Fitness Trends: Contenders or Pretenders?

Article by Team Penthouse

Some health, wellness, and exercise trends are so ridiculous, you don’t need a degree in nutrition or kinesiology to declare them bogus. But what about trends less easily dismissed? These are trickier — approaches and practices that might have some scientific substance, or work for some people, but ultimately don’t have what it takes to be champions.

Fitness trends can be a lot more trendy than actually helping with fitness. Join us as we wander through just a few of the crazes in this weird world.

Fitness Trends Nautilus

The Nautilus Workout

Youngsters may have never heard of Nautilus machines. They exploded in popularity in the late 1970s, and Nautilus gyms were franchised all over the U.S., making inventor-founder Arthur Jones so rich he cracked the Forbes top 400 list. His machines featured kidney-shaped cogs, not pulleys, allowing varying resistance for a better burn. Jones preached that all you needed to do was one set of an exercise, performed to muscular failure, once a week, and you’d get ripped. A high-intensity workout pioneer? Definitely. Creator of the ultimate fitness approach? Nope. If Jones had done that, there’d be more Nautilus gyms today than Starbucks.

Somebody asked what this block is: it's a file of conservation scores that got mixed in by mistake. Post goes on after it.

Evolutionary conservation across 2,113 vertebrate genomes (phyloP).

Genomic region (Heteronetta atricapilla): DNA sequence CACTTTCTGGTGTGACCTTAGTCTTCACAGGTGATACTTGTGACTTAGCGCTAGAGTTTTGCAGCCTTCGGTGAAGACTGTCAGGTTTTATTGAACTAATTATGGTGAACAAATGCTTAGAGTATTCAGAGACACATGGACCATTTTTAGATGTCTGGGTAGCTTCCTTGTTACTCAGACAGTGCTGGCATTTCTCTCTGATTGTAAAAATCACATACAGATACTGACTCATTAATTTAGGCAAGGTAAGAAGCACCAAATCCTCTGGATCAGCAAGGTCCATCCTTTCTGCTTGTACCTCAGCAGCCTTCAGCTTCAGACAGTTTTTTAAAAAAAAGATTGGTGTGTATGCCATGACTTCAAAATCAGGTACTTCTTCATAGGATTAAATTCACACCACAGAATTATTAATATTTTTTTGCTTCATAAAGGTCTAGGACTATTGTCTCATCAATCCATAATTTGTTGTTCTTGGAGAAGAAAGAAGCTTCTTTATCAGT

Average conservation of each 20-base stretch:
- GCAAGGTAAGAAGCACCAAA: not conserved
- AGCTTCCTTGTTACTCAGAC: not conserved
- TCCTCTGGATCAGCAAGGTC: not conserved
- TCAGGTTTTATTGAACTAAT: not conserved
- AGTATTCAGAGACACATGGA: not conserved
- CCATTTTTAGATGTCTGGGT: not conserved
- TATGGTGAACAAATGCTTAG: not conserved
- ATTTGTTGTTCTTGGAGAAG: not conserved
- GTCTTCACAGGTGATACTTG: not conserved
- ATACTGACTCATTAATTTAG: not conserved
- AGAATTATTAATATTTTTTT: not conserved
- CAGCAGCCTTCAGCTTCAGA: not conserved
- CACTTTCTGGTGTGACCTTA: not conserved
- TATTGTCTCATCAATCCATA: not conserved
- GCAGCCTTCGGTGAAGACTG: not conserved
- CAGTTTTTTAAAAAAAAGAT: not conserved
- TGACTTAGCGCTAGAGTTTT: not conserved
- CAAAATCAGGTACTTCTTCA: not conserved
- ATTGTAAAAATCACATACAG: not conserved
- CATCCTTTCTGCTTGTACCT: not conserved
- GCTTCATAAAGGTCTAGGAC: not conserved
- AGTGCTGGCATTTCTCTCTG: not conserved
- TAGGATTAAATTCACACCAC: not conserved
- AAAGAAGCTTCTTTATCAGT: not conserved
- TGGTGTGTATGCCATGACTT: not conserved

Fitness Trends Gravity Boots

Gravity Boots

Ever seen a young Richard Gere doing dumbbell exercises while hanging upside-down in the 1980 movie American Gigolo? His character is wearing gravity boots — ankle cuffs hooked to a chin-up bar. Proponents said they shredded your abs, juiced your weight workouts, and healed your back. Some claimed “inversion therapy” improved brain function, relieved heart stress, oxygenated organs, and even reduced wrinkles. Gravity boots do stretch the spine, which has helped some people’s back issues, while exacerbating the back problems of others. And inversion increases your blood pressure — not good. As fitness trends go, tread carefully.

Fitness Trends Running Barefoot

Barefoot Running

In 2009, Christopher McDougall published Born to Run, a best-seller documenting how Mexican Tarahumara tribal people could run for hours wearing only thin sandals, landing lightly on the balls of their feet, rather than heel-striking. McDougall’s book offered a critique of modern running shoes, which he felt promoted an inefficient, injury-creating gait. Suddenly people were scrapping their Nikes and running barefoot — even down dogshit-smeared city sidewalks. “Minimalist” footwear — basically gloves for your feet — appeared. But then science got on the case, and researchers discovered heel-strike running was actually more efficient.

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